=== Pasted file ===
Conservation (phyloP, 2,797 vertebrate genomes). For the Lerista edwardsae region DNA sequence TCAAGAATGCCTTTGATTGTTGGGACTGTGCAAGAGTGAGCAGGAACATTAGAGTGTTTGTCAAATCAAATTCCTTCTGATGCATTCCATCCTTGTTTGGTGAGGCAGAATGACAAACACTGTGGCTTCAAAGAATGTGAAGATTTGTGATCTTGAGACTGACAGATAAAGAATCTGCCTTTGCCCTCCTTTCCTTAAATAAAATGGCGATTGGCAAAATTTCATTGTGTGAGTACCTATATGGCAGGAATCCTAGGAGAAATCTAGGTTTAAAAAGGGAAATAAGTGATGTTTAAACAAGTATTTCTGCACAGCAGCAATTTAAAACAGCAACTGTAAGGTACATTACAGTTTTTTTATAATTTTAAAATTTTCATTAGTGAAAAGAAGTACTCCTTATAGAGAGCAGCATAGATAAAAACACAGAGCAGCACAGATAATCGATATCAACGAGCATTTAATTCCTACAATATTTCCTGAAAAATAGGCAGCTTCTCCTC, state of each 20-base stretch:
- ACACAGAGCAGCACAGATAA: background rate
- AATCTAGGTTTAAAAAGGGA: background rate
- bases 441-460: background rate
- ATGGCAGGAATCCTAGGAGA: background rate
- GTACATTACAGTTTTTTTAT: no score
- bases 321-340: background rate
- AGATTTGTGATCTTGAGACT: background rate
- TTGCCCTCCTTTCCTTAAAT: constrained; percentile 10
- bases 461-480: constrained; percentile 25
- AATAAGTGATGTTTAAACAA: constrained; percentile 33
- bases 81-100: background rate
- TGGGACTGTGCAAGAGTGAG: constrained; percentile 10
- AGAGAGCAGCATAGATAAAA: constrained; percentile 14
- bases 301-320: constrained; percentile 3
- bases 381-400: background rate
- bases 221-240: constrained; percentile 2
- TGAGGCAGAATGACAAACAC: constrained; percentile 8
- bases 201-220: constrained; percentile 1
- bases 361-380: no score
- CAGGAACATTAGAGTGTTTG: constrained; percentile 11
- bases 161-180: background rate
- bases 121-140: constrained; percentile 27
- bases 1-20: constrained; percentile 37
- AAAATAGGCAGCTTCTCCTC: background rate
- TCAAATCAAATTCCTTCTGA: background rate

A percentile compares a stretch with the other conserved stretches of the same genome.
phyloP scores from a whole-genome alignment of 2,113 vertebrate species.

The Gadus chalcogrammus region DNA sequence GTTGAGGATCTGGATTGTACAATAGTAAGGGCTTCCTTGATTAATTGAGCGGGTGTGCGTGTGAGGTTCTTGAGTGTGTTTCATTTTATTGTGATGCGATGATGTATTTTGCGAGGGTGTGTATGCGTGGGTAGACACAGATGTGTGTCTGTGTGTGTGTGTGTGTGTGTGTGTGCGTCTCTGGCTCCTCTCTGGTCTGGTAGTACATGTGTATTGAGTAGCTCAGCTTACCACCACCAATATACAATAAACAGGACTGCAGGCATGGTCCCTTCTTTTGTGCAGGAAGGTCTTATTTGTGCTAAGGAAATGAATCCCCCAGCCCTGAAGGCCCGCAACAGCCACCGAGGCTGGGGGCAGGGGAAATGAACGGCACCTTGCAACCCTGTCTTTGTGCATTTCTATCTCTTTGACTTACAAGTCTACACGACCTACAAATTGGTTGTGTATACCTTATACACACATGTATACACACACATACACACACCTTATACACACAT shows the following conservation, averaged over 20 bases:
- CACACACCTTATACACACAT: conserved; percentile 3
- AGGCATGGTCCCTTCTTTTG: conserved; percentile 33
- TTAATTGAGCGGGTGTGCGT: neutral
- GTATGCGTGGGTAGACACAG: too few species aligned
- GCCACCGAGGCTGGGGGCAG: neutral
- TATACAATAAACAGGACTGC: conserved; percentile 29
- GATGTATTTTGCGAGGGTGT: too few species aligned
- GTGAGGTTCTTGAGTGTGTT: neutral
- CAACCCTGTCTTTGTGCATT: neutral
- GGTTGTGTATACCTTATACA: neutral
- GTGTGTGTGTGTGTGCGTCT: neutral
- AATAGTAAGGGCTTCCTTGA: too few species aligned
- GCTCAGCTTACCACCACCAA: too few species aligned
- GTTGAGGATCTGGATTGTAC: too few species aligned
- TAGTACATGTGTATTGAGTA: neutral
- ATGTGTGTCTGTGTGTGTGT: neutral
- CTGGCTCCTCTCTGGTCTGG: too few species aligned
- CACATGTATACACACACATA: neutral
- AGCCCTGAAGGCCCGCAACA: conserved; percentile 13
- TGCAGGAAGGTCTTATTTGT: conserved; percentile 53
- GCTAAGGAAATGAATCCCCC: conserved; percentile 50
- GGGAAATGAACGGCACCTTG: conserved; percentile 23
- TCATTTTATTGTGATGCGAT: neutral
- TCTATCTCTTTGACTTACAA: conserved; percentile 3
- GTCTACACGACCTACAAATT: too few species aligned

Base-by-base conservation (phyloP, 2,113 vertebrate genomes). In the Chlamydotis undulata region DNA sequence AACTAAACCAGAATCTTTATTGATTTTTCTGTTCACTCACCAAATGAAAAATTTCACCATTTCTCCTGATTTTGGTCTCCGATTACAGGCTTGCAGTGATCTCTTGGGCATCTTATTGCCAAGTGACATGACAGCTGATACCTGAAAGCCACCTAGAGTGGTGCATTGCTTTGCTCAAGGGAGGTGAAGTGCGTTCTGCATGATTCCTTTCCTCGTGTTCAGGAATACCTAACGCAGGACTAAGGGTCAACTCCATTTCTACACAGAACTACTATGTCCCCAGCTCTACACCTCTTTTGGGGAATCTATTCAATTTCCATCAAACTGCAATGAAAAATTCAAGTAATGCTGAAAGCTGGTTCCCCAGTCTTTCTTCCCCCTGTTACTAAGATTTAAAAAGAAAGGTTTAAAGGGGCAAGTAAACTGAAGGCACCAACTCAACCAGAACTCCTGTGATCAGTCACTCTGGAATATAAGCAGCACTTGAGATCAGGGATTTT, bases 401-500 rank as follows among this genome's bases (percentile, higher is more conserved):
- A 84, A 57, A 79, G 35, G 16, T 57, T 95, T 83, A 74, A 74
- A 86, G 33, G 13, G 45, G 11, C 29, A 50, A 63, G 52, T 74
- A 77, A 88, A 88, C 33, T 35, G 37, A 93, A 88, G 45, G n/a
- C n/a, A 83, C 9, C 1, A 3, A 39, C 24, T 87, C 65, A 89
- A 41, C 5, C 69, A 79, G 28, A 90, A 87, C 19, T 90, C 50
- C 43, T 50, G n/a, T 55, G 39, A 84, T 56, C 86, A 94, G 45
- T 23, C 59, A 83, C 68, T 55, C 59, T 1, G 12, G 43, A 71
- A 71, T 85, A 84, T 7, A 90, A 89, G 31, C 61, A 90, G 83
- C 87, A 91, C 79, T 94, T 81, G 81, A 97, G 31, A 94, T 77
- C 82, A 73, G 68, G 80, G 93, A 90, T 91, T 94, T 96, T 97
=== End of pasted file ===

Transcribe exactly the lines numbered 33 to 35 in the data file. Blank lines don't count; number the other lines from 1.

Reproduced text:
- GTATGCGTGGGTAGACACAG: too few species aligned
- GCCACCGAGGCTGGGGGCAG: neutral
- TATACAATAAACAGGACTGC: conserved; percentile 29